I think you're mocking the internet. Also, I know an internet startup that copies words from 3 little boxes onto paper, and delivers them to other users, who aren't on the internet.
 
You forget about the internet startups that aggregate all the little things people type into boxes and sell them to other companies.

Do we get to remove the quotes on "Internet Startup" if we take what people type into those little boxes, compute something, and put different text in a different box for that person?
 
The devil is in the details :-) Abstract it enough and all you have is people doing stuff for other people in return for money. Yes it is true but it doesn't really help you in practice :D
 
Actually...the more details the more money. The more convoluted and detailed the contract is, the more expensive the lawyers dealing with it. Same with code. Hey! It is no longer "Time is money". It is "Details is Money" :-)
 
You should definitely apply for a patent on the process and donate it to the public domain!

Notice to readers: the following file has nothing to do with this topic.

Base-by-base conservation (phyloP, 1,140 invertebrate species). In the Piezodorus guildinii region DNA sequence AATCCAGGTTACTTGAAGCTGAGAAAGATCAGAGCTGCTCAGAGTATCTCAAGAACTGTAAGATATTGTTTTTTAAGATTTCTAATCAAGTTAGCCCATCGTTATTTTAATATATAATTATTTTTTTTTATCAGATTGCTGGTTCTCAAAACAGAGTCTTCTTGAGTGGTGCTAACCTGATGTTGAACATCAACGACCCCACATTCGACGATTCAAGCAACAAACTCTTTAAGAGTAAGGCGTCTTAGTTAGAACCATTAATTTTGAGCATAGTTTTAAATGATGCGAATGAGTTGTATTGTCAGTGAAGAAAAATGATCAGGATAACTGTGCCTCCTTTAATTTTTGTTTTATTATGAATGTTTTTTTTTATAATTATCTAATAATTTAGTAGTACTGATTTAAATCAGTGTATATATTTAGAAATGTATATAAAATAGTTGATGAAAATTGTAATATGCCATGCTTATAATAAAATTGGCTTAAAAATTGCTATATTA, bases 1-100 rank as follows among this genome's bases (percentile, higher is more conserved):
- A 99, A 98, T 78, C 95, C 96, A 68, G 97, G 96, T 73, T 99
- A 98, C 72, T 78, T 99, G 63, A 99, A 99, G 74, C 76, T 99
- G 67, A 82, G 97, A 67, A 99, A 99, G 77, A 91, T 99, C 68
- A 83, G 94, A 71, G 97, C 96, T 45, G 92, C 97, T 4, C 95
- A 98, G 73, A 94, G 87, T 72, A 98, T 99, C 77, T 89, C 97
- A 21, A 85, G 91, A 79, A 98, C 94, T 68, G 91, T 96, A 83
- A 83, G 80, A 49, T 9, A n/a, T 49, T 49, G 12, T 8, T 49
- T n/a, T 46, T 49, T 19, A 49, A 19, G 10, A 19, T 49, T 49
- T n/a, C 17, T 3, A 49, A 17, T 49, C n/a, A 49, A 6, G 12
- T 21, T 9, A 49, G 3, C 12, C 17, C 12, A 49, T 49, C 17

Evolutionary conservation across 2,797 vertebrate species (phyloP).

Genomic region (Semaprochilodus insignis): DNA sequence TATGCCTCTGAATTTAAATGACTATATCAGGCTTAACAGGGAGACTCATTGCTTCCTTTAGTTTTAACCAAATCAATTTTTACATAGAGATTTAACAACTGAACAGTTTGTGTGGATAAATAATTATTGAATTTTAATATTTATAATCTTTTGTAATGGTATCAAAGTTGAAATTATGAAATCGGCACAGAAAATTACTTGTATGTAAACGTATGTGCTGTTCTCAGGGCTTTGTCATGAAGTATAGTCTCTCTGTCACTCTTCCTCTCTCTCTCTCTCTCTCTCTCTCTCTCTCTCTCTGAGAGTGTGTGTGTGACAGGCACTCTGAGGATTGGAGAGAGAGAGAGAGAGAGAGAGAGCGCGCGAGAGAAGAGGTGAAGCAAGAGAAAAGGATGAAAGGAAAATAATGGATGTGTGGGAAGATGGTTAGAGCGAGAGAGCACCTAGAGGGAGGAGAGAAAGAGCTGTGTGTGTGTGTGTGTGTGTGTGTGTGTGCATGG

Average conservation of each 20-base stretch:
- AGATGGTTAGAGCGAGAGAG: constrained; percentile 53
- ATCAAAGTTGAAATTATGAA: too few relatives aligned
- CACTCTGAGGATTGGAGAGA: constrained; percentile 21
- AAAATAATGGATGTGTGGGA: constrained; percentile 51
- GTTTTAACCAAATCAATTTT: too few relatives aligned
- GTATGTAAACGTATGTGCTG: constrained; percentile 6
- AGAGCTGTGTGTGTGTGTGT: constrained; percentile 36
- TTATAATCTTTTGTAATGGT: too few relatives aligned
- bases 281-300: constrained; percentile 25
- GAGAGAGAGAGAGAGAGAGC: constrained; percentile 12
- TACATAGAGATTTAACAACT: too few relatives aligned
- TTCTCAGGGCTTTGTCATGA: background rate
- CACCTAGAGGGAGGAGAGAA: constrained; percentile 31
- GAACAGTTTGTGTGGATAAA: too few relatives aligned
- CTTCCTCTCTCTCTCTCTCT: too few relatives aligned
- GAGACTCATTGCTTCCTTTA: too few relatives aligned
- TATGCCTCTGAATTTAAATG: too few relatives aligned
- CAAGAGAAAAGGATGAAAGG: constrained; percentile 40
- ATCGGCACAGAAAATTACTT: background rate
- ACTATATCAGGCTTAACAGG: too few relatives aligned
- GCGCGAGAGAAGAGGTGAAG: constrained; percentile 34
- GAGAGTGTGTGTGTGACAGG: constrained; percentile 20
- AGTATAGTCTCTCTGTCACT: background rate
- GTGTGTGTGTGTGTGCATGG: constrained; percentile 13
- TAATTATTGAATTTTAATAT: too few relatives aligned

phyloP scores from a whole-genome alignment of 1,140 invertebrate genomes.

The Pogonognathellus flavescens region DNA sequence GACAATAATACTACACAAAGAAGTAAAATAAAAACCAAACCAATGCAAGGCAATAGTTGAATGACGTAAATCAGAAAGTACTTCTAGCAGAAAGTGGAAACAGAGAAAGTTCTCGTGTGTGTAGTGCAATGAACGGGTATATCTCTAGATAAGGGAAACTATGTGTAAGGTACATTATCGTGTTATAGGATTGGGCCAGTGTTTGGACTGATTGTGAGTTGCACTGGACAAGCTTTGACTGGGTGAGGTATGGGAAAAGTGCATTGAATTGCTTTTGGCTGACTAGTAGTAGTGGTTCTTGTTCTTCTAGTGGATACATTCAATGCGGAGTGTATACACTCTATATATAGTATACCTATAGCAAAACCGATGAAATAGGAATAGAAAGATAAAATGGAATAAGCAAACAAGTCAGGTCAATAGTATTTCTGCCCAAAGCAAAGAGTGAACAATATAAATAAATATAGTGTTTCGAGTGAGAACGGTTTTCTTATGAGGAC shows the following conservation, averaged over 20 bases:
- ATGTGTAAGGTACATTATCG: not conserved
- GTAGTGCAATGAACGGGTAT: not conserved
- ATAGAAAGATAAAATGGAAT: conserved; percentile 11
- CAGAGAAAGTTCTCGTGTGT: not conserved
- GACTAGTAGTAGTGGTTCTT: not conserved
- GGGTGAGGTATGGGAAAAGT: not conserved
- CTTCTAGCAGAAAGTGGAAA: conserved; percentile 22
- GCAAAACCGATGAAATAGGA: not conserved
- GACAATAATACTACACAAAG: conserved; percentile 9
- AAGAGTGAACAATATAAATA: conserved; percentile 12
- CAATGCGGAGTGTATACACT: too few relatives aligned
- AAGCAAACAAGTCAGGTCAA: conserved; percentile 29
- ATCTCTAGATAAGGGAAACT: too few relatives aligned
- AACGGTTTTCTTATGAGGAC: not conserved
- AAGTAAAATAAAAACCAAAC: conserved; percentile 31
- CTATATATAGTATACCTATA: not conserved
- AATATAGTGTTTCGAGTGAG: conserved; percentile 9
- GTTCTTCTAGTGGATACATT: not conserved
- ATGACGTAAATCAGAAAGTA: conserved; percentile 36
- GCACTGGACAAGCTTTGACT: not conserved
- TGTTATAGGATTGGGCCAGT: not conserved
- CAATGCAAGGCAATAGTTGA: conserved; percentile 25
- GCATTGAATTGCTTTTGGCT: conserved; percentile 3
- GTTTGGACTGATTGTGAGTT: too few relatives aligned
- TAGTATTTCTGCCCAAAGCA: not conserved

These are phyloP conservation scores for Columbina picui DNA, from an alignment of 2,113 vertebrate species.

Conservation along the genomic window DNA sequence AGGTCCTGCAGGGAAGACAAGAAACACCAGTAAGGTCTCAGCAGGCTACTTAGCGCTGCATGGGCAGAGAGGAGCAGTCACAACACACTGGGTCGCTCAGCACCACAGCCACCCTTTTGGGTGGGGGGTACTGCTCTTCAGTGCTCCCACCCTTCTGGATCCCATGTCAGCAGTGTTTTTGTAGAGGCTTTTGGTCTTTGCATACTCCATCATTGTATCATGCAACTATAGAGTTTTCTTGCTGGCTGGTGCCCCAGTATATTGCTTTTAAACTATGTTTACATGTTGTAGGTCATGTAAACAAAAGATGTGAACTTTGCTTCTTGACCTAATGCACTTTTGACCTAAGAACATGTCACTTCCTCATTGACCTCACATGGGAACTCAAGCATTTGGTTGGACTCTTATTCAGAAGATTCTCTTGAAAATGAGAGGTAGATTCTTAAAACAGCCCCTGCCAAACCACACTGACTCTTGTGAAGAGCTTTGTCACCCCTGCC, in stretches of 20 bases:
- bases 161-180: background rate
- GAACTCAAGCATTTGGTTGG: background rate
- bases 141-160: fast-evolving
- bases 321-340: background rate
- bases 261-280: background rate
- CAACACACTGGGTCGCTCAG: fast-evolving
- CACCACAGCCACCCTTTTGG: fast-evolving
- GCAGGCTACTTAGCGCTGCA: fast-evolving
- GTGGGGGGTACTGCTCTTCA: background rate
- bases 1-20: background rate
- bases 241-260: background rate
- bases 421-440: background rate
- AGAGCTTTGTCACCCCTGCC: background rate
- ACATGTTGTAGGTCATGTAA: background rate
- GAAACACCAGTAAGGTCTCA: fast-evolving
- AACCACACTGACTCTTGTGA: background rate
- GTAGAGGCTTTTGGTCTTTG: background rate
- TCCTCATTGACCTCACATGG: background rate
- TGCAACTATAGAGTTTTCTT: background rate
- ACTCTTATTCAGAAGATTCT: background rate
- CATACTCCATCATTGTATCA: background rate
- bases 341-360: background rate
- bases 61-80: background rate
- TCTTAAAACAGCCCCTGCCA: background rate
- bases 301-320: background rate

Nothing new, we are information (DNA in every cell), transfering information between every organisms on Earth is basic of evolution. You can easily predict future of next evolution with this.
 
So does the Stack exchange network require that party A is confused and party B knowledgeable ?
 
A long-winded version of Eric Schmidt's analysis: “Speaking as a computer scientist, I view all of these as sort of poor man's email systems.”
 
Everything is a 32 or 64 bit word anyway. :)
 
+Morten Brodersen "Abstract it enough and all you have is people doing stuff for other people in return for money (...) it doesn't really help you in practice". Actually, it does. IMO People seem to be often forgetting that the reason they get money is because they're supposed to create value for other people, and concentrate too much on 'getting the money for the sake of money' part.
 
Isn't this basically what FogBugz does as well :-) Maybe that's why some people say that we live in the 'information era'.